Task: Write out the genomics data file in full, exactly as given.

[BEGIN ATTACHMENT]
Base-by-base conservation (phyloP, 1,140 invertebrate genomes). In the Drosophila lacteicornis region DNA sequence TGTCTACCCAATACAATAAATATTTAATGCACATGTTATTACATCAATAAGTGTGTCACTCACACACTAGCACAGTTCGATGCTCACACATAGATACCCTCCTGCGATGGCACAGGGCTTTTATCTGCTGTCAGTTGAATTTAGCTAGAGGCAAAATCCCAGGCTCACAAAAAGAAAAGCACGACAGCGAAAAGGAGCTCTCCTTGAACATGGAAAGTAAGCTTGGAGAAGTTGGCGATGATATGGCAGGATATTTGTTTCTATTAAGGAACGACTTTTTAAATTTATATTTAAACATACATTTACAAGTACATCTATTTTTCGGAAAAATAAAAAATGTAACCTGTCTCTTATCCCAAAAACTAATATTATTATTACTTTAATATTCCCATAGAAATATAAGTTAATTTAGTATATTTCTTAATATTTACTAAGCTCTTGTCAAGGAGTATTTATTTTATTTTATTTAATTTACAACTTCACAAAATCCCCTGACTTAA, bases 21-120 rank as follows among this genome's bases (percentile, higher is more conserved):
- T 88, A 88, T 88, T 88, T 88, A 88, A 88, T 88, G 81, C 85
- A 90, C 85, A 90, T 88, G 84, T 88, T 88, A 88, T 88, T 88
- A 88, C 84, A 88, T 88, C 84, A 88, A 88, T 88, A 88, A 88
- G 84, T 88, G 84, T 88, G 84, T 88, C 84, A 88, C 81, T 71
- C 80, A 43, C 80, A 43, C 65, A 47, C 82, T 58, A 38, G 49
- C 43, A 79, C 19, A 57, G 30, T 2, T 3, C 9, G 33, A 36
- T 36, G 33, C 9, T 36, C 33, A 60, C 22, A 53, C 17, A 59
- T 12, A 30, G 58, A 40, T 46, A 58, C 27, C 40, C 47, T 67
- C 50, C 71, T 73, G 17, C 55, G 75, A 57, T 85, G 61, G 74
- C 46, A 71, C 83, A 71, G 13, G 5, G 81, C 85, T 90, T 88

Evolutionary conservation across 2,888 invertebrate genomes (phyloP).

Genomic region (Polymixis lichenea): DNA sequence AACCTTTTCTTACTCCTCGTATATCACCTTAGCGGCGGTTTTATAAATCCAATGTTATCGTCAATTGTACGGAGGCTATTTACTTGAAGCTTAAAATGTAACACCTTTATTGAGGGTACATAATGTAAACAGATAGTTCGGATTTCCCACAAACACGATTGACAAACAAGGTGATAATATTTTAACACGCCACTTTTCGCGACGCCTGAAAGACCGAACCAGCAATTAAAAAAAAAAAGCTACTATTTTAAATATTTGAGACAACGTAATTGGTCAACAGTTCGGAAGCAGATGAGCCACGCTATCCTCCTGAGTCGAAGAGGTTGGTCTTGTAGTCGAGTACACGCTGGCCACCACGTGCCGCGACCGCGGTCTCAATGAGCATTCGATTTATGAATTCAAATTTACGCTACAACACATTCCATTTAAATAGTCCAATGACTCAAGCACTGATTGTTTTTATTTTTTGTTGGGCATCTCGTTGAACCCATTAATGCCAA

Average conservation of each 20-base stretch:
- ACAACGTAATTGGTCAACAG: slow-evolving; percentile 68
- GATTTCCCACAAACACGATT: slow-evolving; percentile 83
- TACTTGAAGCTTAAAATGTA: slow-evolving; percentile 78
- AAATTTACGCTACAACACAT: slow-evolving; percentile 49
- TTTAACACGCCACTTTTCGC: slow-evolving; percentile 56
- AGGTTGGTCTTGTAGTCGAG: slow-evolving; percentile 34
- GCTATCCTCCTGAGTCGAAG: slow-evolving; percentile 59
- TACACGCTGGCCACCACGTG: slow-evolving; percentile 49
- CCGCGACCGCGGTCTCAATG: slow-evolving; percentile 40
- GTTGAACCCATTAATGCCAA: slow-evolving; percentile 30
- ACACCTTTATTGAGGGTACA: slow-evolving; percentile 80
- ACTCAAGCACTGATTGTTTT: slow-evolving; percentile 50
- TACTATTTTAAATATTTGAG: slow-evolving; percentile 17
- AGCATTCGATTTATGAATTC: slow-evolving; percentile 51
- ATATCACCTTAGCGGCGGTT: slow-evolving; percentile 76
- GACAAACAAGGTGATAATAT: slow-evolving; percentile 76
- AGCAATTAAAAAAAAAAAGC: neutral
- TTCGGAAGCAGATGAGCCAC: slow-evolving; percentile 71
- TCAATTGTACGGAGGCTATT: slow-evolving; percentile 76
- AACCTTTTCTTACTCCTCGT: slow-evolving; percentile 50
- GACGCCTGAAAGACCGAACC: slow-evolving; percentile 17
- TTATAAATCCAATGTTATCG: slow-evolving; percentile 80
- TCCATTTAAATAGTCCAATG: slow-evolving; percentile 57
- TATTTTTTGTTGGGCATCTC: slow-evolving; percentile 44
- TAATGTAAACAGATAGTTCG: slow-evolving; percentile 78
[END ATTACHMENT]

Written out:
Base-by-base conservation (phyloP, 1,140 invertebrate genomes). In the Drosophila lacteicornis region DNA sequence TGTCTACCCAATACAATAAATATTTAATGCACATGTTATTACATCAATAAGTGTGTCACTCACACACTAGCACAGTTCGATGCTCACACATAGATACCCTCCTGCGATGGCACAGGGCTTTTATCTGCTGTCAGTTGAATTTAGCTAGAGGCAAAATCCCAGGCTCACAAAAAGAAAAGCACGACAGCGAAAAGGAGCTCTCCTTGAACATGGAAAGTAAGCTTGGAGAAGTTGGCGATGATATGGCAGGATATTTGTTTCTATTAAGGAACGACTTTTTAAATTTATATTTAAACATACATTTACAAGTACATCTATTTTTCGGAAAAATAAAAAATGTAACCTGTCTCTTATCCCAAAAACTAATATTATTATTACTTTAATATTCCCATAGAAATATAAGTTAATTTAGTATATTTCTTAATATTTACTAAGCTCTTGTCAAGGAGTATTTATTTTATTTTATTTAATTTACAACTTCACAAAATCCCCTGACTTAA, bases 21-120 rank as follows among this genome's bases (percentile, higher is more conserved):
- T 88, A 88, T 88, T 88, T 88, A 88, A 88, T 88, G 81, C 85
- A 90, C 85, A 90, T 88, G 84, T 88, T 88, A 88, T 88, T 88
- A 88, C 84, A 88, T 88, C 84, A 88, A 88, T 88, A 88, A 88
- G 84, T 88, G 84, T 88, G 84, T 88, C 84, A 88, C 81, T 71
- C 80, A 43, C 80, A 43, C 65, A 47, C 82, T 58, A 38, G 49
- C 43, A 79, C 19, A 57, G 30, T 2, T 3, C 9, G 33, A 36
- T 36, G 33, C 9, T 36, C 33, A 60, C 22, A 53, C 17, A 59
- T 12, A 30, G 58, A 40, T 46, A 58, C 27, C 40, C 47, T 67
- C 50, C 71, T 73, G 17, C 55, G 75, A 57, T 85, G 61, G 74
- C 46, A 71, C 83, A 71, G 13, G 5, G 81, C 85, T 90, T 88

Evolutionary conservation across 2,888 invertebrate genomes (phyloP).

Genomic region (Polymixis lichenea): DNA sequence AACCTTTTCTTACTCCTCGTATATCACCTTAGCGGCGGTTTTATAAATCCAATGTTATCGTCAATTGTACGGAGGCTATTTACTTGAAGCTTAAAATGTAACACCTTTATTGAGGGTACATAATGTAAACAGATAGTTCGGATTTCCCACAAACACGATTGACAAACAAGGTGATAATATTTTAACACGCCACTTTTCGCGACGCCTGAAAGACCGAACCAGCAATTAAAAAAAAAAAGCTACTATTTTAAATATTTGAGACAACGTAATTGGTCAACAGTTCGGAAGCAGATGAGCCACGCTATCCTCCTGAGTCGAAGAGGTTGGTCTTGTAGTCGAGTACACGCTGGCCACCACGTGCCGCGACCGCGGTCTCAATGAGCATTCGATTTATGAATTCAAATTTACGCTACAACACATTCCATTTAAATAGTCCAATGACTCAAGCACTGATTGTTTTTATTTTTTGTTGGGCATCTCGTTGAACCCATTAATGCCAA

Average conservation of each 20-base stretch:
- ACAACGTAATTGGTCAACAG: slow-evolving; percentile 68
- GATTTCCCACAAACACGATT: slow-evolving; percentile 83
- TACTTGAAGCTTAAAATGTA: slow-evolving; percentile 78
- AAATTTACGCTACAACACAT: slow-evolving; percentile 49
- TTTAACACGCCACTTTTCGC: slow-evolving; percentile 56
- AGGTTGGTCTTGTAGTCGAG: slow-evolving; percentile 34
- GCTATCCTCCTGAGTCGAAG: slow-evolving; percentile 59
- TACACGCTGGCCACCACGTG: slow-evolving; percentile 49
- CCGCGACCGCGGTCTCAATG: slow-evolving; percentile 40
- GTTGAACCCATTAATGCCAA: slow-evolving; percentile 30
- ACACCTTTATTGAGGGTACA: slow-evolving; percentile 80
- ACTCAAGCACTGATTGTTTT: slow-evolving; percentile 50
- TACTATTTTAAATATTTGAG: slow-evolving; percentile 17
- AGCATTCGATTTATGAATTC: slow-evolving; percentile 51
- ATATCACCTTAGCGGCGGTT: slow-evolving; percentile 76
- GACAAACAAGGTGATAATAT: slow-evolving; percentile 76
- AGCAATTAAAAAAAAAAAGC: neutral
- TTCGGAAGCAGATGAGCCAC: slow-evolving; percentile 71
- TCAATTGTACGGAGGCTATT: slow-evolving; percentile 76
- AACCTTTTCTTACTCCTCGT: slow-evolving; percentile 50
- GACGCCTGAAAGACCGAACC: slow-evolving; percentile 17
- TTATAAATCCAATGTTATCG: slow-evolving; percentile 80
- TCCATTTAAATAGTCCAATG: slow-evolving; percentile 57
- TATTTTTTGTTGGGCATCTC: slow-evolving; percentile 44
- TAATGTAAACAGATAGTTCG: slow-evolving; percentile 78